Whitney Johnson is the CEO of Disruption Advisors, a tech-enabled talent development company
and an Inc. 5000 2020 fastest- growing private company in America. One of the ten leading business thinkers
in the world as named by Thinkers50 in 2021, Whitney is an expert at smart growth leadership and the
author of Smart Growth: How to Grow Your People to Grow Your Company, and other titles.
Whitney Johnson Interview 12.20.21
BE: What does abundance mean to you?
WJ: Abundance means there’s a sense of possibility that there’s enough, and that there’s an ever-expanding enough.
ME: How do you share that with others?
WJ: It’s a good question because most of us toggle in and out of scarcity and abundance. I can share it with other people when I’m feeling that way, and when I’m not feeling that way I think most people tend to want to grab things and hold onto them closely, as if there’s not enough.
So I’d say to do the work, to be in a place of abundance as much as possible, and to make that ever more frequent, and sharing with other people, is the one thought that comes to mind.
Yesterday, I got on a Zoom call with a woman, and she was feeling overwhelmed, like many of us are during the holidays, and I was holding that space for her, just being there. The beautiful thing about it is, that morning I was feeling I didn’t have enough time to get everything done. But when I took that time for her, she felt like she had enough, and when I got off the phone I felt like I had enough time.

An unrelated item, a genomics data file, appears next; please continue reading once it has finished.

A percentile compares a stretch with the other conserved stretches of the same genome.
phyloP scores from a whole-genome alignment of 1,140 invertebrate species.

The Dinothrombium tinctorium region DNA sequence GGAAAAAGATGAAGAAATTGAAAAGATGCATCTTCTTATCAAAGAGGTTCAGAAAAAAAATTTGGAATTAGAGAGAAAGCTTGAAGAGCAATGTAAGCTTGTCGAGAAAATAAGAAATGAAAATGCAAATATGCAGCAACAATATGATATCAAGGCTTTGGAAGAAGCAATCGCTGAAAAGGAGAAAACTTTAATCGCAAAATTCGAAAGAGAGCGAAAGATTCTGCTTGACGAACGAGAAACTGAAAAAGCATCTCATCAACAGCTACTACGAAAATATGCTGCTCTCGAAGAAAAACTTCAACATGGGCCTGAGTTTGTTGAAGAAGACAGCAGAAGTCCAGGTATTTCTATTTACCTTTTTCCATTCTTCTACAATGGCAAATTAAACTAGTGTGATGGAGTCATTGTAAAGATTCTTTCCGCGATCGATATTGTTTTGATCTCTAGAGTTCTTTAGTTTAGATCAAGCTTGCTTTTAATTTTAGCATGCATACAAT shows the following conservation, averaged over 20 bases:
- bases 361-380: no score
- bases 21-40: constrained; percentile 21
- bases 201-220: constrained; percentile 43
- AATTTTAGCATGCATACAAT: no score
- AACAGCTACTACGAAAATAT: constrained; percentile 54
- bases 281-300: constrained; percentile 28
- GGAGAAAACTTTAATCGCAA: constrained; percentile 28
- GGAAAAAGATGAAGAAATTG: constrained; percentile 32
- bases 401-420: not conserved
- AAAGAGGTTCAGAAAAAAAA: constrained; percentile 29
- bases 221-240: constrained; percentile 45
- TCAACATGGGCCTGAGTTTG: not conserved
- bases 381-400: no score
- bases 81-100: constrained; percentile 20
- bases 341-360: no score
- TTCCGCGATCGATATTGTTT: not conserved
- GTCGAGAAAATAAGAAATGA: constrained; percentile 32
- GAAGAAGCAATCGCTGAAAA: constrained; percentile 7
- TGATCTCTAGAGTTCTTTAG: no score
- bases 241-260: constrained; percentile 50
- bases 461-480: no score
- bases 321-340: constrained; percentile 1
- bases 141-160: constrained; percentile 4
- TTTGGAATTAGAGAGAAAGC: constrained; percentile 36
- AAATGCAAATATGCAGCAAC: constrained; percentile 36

In a way, she filled my cup, because she gave me the opportunity to feel effective. When we feel we don’t have enough, we feel like we can’t be effective. So in that time, by holding that space for her, and allowing that conversation, I felt better.
ME: What unique way do you celebrate your own success and abundance?
WJ: One way I celebrate that success is I’ll write it in my journal, and I’ll share it with my family. So, validating it for myself means sharing it with someone else. In that moment, when I feel I’m being successful, something works, or someone reads a copy of the book and says this is really helpful, if I’m in an abundant place then I want to help even more.
ME: You show up, and I’ve learned so much from you.
WJ: And you show up for me! You participate, and you comment. It’s like a virtuous cycle, so I’m grateful that you think it’s helpful, and we sometimes feel like when we’re talking back, even though it feels asymmetrical, the experience I’m having is not.
BE: So, let me ask you. Have you had the inner critic during your time (writing) Smart Growth?
WJ: Great question. I tend to not think I have imposter syndrome. One of the things that’s interesting is that it shows up unawares. For example, you probably realize that when you’re writing a book it’s not really a solitary effort, you’re writing it together.